• Dr. Narendran also highlighted results from the inTandem2 trial of Sanofi/Lexicon’s SGLT-1/2 dual inhibitor sotagliflozin in type 1 diabetes. Once again, he reminded the audience that DKA risk is real, but can be managed by diligent ketone monitoring and avoidance of excess alcohol/dehydration. We’re quite excited about the inTandem clinical program, especially since Lexicon management has suggested that sotagliflozin could be filed for a type 1 indication ahead of type 2. As a result, sotagliflozin could potentially become the first oral adjunct therapy to insulin indicated for type 1 diabetes – a huge win for Lexicon, Sanofi, and the diabetes field as a whole.
  • Dr. Narendran briefly reviewed results from ADJUNCT ONE, which investigated Novo Nordisk’s GLP-1 agonist Victoza (liraglutide) in type 1 diabetes. The company later decided not to pursue a type 1 indication for Victoza, at least at present – we expect due to part to the drug’s safety profile in type 1 diabetes, including the increased risk for ketosis and DKA found in the trial – leaving some with a sense of bleak prospects for GLP-1 agonists as adjunct type 1 therapies. Dr. Narendran discussed an important post-hoc analysis of ADJUNCT ONE, which found that the benefits were greater – and the risks of ketosis and hypoglycaemia much lower – in type 1 patients with some evidence of residual beta cell function. He described a need for further stratification of patients with type 1 diabetes on residual beta cell function so that these adjunctive therapies can be further investigated. From our view, we think GLP-1 agonists will be used eventually – but the right study has to be done, using the right tools.

Heart Failure in Diabetes: How Much Are We Missing?

Mark Kearney, MD (University of Leeds, UK)

Dr. Mark Kearney gave an authoritative perspective on heart failure in patients with type 2 diabetes. Almost half of patients in Dr. Kearney’s heart failure clinic also have type 2 diabetes and, unfortunately, the outlook is often very poor for patients facing these co-morbidities. Dr. Kearney recommended that people with type 2 diabetes and heart failure be treated with diuretics, beta blockers/ACE inhibitors, and potentially device therapy. He also emphasized that metabolic management should be optimized. Notably, Dr. Kearney suggested that SGLT-2 inhibitors may become accepted as dual therapy drugs for managing both glucose and heart failure. He highlighted the EMPA-REG OUTCOME trial, which demonstrated an impressive and unexpected 35% reduction in the secondary endpoint of hospitalization for heart failure with empagliflozin therapy. The secondary endpoint finding did not support a label update for hospitalization for heart failure specifically, but the empagliflozin label was updated with an indication for cardiovascular death, a finding that many believe was driven by the heart failure results. Indeed, the ESC guidelines for heart failure were updated to include a recommendation for empagliflozin therapy in patients with both heart failure and type 2 diabetes. On the other hand, most diabetes guidelines updates thus far have pointed to a preferential role for empagliflozin in patients with type 2 diabetes and pre-existing cardiovascular disease, but have not gone so far as to emphasize a heart failure benefit specifically. Lilly/BI have two large-scale studies of empagliflozin in patients with heart failure with and without diabetes planned – if positive, these trials could greatly accelerate empagliflozin’s journey toward blockbuster status with potential indications for both type 2 diabetes and heart failure separately.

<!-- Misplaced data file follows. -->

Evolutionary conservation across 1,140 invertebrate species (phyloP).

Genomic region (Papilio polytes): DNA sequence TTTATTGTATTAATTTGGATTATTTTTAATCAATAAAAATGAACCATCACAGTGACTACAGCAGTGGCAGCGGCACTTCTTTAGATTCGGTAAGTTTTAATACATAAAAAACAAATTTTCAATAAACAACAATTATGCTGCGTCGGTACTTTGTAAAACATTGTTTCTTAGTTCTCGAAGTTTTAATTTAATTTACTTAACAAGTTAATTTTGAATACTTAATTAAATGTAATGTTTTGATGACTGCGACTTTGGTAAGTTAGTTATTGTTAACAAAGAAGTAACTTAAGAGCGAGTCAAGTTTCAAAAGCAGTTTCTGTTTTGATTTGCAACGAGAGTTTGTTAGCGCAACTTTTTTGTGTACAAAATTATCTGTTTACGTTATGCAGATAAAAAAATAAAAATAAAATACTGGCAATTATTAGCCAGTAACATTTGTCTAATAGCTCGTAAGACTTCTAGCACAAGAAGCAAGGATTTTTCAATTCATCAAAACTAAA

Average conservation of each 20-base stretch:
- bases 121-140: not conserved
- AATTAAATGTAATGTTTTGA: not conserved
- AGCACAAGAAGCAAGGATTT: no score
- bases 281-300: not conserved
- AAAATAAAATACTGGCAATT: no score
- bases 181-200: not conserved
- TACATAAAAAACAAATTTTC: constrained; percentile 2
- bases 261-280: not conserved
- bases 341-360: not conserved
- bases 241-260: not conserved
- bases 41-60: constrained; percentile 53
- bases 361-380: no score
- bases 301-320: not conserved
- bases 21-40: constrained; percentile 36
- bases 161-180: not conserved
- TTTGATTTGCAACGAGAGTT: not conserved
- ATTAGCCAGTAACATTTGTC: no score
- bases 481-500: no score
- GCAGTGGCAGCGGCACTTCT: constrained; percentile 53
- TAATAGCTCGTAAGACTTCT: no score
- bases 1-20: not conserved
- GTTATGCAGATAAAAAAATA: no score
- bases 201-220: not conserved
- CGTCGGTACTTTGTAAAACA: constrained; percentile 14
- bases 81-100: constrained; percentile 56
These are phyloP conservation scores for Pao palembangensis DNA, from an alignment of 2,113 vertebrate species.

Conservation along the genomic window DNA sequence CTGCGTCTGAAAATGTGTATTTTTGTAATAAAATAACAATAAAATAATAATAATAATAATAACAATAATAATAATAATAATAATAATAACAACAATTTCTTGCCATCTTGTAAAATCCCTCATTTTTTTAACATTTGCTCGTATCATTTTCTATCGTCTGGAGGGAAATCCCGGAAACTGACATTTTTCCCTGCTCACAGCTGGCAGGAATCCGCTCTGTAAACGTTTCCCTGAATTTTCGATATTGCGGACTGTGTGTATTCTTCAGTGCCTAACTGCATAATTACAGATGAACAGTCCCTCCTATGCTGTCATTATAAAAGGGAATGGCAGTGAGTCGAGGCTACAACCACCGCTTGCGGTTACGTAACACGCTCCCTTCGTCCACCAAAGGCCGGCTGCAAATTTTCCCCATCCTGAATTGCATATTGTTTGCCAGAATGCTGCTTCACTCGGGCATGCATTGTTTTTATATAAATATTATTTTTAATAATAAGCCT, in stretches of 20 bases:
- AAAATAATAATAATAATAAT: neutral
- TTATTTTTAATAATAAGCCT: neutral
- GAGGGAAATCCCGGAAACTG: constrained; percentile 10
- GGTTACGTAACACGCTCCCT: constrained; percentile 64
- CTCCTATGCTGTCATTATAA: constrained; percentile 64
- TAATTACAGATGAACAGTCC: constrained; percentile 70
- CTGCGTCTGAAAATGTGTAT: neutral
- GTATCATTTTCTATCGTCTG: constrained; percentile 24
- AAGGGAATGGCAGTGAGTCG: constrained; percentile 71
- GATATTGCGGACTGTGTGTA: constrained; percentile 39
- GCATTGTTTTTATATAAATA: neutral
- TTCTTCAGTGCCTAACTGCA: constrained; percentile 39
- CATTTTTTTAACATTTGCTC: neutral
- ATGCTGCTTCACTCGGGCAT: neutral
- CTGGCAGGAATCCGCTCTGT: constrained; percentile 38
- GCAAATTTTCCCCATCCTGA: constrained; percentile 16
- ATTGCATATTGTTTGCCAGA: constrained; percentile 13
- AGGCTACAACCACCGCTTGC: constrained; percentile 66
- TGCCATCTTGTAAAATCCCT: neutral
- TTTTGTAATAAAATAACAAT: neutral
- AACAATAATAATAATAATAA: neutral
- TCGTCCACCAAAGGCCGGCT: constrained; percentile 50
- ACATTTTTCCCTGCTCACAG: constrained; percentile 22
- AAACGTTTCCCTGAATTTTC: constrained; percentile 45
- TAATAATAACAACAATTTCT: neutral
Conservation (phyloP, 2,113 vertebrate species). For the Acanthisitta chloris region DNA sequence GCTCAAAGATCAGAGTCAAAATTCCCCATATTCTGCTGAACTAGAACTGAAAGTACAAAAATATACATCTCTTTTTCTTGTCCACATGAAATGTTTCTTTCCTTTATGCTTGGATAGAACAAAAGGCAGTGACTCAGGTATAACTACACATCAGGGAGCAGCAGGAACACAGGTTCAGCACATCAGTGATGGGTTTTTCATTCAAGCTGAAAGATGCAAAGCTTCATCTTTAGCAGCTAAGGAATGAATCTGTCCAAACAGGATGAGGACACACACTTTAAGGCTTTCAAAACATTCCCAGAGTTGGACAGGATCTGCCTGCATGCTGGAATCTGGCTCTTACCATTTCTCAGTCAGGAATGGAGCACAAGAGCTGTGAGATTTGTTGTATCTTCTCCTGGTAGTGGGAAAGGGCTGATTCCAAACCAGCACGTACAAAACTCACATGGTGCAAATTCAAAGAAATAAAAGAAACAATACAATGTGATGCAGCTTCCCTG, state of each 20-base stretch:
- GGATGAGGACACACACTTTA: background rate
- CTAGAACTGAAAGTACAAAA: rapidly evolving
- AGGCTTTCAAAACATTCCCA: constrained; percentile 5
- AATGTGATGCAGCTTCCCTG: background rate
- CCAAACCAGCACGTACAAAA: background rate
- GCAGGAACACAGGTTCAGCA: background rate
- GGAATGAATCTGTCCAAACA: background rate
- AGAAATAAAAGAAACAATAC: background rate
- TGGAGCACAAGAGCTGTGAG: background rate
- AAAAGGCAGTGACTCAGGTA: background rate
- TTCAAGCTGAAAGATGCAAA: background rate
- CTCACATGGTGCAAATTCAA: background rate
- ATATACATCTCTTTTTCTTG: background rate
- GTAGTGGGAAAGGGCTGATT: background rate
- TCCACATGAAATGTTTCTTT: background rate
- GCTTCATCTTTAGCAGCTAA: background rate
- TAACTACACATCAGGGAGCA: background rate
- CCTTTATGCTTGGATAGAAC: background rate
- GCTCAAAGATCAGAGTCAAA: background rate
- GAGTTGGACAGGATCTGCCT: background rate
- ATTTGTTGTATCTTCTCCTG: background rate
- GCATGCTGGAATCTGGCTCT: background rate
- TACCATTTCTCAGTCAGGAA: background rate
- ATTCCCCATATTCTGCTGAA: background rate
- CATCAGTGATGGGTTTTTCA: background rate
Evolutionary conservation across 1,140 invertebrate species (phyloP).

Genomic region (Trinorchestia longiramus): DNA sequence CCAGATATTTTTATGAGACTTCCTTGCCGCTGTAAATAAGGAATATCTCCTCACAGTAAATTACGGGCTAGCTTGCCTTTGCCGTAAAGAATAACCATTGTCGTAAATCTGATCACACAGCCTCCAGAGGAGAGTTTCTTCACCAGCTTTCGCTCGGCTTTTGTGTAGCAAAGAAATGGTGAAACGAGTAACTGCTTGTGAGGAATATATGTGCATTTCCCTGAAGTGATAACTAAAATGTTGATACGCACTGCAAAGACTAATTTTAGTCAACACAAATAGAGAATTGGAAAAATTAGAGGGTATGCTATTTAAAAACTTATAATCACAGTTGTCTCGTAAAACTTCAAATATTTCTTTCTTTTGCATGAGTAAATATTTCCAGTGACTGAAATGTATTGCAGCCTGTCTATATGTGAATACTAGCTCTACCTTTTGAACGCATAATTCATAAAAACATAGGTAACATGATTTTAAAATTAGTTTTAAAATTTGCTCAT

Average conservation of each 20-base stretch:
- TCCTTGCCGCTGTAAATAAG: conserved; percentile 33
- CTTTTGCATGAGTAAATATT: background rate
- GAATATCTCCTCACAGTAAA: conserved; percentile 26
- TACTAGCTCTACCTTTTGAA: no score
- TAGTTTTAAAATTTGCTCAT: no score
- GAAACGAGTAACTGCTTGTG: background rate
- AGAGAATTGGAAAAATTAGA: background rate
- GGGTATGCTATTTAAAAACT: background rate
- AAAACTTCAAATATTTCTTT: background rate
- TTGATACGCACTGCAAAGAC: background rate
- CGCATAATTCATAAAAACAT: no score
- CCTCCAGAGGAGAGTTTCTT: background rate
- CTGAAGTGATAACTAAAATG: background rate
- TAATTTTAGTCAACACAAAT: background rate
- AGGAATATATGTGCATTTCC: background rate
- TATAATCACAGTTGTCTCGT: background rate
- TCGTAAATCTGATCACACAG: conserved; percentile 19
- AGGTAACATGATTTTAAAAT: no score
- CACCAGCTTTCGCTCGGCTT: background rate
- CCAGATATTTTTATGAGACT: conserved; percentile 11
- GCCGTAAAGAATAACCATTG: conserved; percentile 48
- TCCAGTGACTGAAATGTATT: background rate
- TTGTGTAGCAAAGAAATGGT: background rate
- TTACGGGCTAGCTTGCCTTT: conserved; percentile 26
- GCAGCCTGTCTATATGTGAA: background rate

• People with type 2 diabetes and heart failure have only a three-year survival rate. Forty percent of patients at Dr. Kearney’s heart failure clinic have diabetes and he noted that heart failure patients with type 2 diabetes have more ischemia, lower hemoglobin, and worse renal function. As sudden cardiac death rates diminish due to the use of beta blockers and implantable defibrillators, patients increasingly die of progressive heart failure instead. Heart failure is progressive because of maladaptions of the body’s own protective systems – enlarging the heart, raising blood pressure, and giving rise to abnormalities of the sympathetic nervous system. Given the challenges of heart failure treatment, it’s no wonder that we’ve observed immense interest in heart failure therapies such as Novartis’ Entresto at cardiology conferences and that empagliflozin has drawn such excitement from cardiologists for its heart failure treatment potential in this extra vulnerable population.

Blood Pressure Targets in Diabetes Post-SPRINT: The Same or Different?

Martin Rutter, MD (University of Manchester, UK)